1. It’s good to see your doing the work yourself. I get calls all the time asking me if this is a project that they should tackle themselves. Most of the time just a little knowledge and a willingness to learn from mistakes can give a homeowner a great sense of accomplishment and pride. Great site.

  2. Very handy! I will look into this if I ever have the need in the future. Great post!

  3. Thanks for these great tips. You are helping so many people at home learn how to do this themselves.

  4. Great video, Brittany. I’m so sorry about your termite problems- we discovered that problem with a previous house after we put it on the market.What a nightmare!

  5. Great post Brittany! You give such detailed and valuable information. You ROCK!

  6. Andrea D. says:

    Your video was fantastic! I know that I’m going to have to tackle this DIY soon. My project will be slightly different in that my drywall tape is coming off the corners of my bathroom ceiling. I’m sure that the moisture in the bathroom is the main cause of this. Any pointers for replacing drywall tape on a ceiling corner seam in a bathroom? Is the process the same?

    • Andrea, ugh,the same thing was happening in our Laundry Room. I don’t know if this is the “orthodox” way to fix it, but I used an x-acto knife to cut any edges that were really sticking up. Then I used some glue (can’t remember what kind, maybe just plain Elmer’s.) to glue under the tape. THEN I used the joint compound as shown in the video. Only corners are trickier because you can’t hump the seam. Just put your knife in the crease and pull out, applying more pressure as you move away from the corner. Good luck.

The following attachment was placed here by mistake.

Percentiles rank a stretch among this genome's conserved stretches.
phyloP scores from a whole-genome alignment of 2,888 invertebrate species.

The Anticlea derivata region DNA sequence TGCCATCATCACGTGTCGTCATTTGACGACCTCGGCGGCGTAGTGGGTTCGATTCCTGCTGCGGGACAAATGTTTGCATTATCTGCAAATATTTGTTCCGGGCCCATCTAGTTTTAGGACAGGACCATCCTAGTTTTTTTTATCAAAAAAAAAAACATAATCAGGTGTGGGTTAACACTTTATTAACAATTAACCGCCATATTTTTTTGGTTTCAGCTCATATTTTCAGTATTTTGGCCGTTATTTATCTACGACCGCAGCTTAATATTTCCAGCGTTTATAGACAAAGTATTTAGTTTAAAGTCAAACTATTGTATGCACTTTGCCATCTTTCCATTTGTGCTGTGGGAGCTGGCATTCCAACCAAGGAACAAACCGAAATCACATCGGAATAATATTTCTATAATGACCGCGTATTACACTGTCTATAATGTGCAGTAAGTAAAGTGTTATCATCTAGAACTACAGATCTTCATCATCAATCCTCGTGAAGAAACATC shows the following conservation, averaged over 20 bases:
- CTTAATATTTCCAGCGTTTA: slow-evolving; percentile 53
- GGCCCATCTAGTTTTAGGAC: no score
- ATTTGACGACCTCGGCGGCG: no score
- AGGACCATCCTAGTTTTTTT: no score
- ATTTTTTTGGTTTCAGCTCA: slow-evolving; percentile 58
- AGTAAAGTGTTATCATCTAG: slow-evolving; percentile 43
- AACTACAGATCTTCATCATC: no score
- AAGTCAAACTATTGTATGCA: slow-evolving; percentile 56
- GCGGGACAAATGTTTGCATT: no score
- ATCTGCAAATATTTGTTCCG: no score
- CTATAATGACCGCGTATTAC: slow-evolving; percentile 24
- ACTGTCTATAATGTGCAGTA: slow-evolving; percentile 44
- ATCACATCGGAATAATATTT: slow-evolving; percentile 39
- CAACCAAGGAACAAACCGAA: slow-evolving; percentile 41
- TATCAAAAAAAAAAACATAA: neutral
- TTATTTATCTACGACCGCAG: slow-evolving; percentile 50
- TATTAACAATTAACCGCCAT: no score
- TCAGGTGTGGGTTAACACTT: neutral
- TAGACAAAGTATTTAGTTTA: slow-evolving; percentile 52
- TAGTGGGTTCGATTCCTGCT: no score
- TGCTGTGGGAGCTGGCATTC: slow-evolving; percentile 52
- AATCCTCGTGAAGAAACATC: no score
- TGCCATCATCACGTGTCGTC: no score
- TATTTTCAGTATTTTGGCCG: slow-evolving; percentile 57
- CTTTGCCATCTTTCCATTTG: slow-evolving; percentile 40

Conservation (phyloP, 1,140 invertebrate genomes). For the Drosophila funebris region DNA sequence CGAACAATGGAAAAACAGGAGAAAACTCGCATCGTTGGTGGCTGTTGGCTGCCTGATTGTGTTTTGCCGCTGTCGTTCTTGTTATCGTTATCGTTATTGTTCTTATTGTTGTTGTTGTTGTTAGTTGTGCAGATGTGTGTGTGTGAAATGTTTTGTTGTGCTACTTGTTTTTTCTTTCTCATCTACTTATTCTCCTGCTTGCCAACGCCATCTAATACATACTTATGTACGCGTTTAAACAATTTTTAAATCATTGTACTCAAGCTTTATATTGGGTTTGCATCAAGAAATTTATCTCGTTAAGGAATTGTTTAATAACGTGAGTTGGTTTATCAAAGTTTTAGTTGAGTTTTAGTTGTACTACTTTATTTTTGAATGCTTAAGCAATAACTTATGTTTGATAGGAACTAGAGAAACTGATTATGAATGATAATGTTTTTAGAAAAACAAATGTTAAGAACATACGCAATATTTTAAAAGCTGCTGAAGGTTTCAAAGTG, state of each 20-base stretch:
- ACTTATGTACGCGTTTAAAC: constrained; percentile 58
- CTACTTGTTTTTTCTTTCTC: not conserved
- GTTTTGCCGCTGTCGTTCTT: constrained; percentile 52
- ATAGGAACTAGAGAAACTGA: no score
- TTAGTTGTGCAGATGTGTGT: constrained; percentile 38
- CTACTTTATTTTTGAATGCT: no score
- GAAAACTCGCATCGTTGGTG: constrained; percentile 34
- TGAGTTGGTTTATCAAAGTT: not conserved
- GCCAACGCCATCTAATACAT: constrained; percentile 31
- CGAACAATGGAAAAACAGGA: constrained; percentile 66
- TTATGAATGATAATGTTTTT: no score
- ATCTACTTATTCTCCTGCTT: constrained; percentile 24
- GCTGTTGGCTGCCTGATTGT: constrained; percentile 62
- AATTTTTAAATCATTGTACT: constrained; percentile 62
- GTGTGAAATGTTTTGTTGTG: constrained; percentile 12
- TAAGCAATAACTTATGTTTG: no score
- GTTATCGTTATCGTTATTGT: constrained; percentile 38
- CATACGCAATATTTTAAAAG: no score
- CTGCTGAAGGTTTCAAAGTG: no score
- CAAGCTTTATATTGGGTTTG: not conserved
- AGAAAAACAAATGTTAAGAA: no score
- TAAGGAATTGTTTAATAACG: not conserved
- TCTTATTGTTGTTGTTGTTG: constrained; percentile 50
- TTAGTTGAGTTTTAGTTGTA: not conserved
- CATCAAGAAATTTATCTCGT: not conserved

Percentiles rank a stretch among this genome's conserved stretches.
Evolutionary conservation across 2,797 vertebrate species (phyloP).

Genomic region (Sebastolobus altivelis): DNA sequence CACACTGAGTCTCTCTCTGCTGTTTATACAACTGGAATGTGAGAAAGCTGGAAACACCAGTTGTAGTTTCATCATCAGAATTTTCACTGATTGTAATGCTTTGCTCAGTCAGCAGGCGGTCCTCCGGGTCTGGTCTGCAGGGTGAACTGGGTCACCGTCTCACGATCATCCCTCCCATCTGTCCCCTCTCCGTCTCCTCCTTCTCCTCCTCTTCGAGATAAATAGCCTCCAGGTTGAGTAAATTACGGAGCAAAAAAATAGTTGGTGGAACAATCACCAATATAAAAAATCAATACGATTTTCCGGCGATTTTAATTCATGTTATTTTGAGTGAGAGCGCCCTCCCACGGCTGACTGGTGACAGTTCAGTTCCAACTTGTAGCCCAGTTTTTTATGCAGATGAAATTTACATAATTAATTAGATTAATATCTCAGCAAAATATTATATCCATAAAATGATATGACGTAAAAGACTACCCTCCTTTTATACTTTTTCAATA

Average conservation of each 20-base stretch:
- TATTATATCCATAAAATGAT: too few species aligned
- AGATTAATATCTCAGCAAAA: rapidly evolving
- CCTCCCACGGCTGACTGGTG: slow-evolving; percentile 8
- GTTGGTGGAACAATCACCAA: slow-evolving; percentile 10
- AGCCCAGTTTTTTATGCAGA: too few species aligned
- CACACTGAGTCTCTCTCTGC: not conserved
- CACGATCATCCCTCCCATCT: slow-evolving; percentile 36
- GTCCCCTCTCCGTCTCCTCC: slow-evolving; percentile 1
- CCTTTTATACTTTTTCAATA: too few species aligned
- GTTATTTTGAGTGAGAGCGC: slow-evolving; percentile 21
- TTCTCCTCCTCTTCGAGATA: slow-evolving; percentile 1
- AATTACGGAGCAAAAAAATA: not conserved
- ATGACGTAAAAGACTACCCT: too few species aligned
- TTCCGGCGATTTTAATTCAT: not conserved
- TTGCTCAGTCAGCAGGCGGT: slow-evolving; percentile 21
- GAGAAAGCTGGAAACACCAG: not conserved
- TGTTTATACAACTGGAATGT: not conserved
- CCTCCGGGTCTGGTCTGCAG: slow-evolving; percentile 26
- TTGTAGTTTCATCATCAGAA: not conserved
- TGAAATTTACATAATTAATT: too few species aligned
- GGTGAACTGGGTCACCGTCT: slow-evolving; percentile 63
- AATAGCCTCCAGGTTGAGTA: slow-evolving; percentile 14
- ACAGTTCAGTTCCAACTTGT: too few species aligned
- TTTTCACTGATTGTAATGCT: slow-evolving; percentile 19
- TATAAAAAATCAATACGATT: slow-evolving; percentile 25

7. I recently hired a man to paint our hallway , really just so he would fix the dry wall seam that split. Well, now I can do it “over “with the help of your tutorial because his came out no where near as smooth and neat as yours! Thanks again for the wonderful help to all of us D.I.Y.’ers

  8. I have several places in my house where the corner joints were not taped or mudded, one at the ceiling. I’d love instruction on how to finish those seams correctly. I have a book, but it’s so good to see someone actually performing the chore. It’s really helpful.
    Thanks, Judy

  9. Naomi Mangan says:

    Brittany, I want say I am so very thankful for your site! I have always been interested in DIY projects and started planking one of my sons rooms. Before I finished-my boyfriend of 6 years and I parted ways…he took his tools with him. I bought my own through harbor freight with my tax refund and went a little crazy :-)

    A few weeks ago my finished basement was flooded and glad I have insurance but its not enough to cover the entire cost so I chose to do most of the DIY. Your site gave me the courage to go ahead and do whatever diy project I desire to do. Your tutorials are easy to follow (do wish for closed captioning on videos as I’m Deaf) and today I will tackle installing drywall myself. Again-I got most of my courage from you and your site. Thank you!

    • Naomi, thank you so much for taking the time to leave my your comment. It truly made my night. I will definitely have to look into the easiest way to create closed captions for my existing YouTube videos. Thanks for bringing that to my attention. Good luck with the drywall!

  10. Had to drywall our whole house because of extensive water damage. Drywall takes forever to finish, especially when it is all ceilings. Any tips for ceilings?


  1. […] Be sure to read my tutorial for mudding drywall joints and seams! […]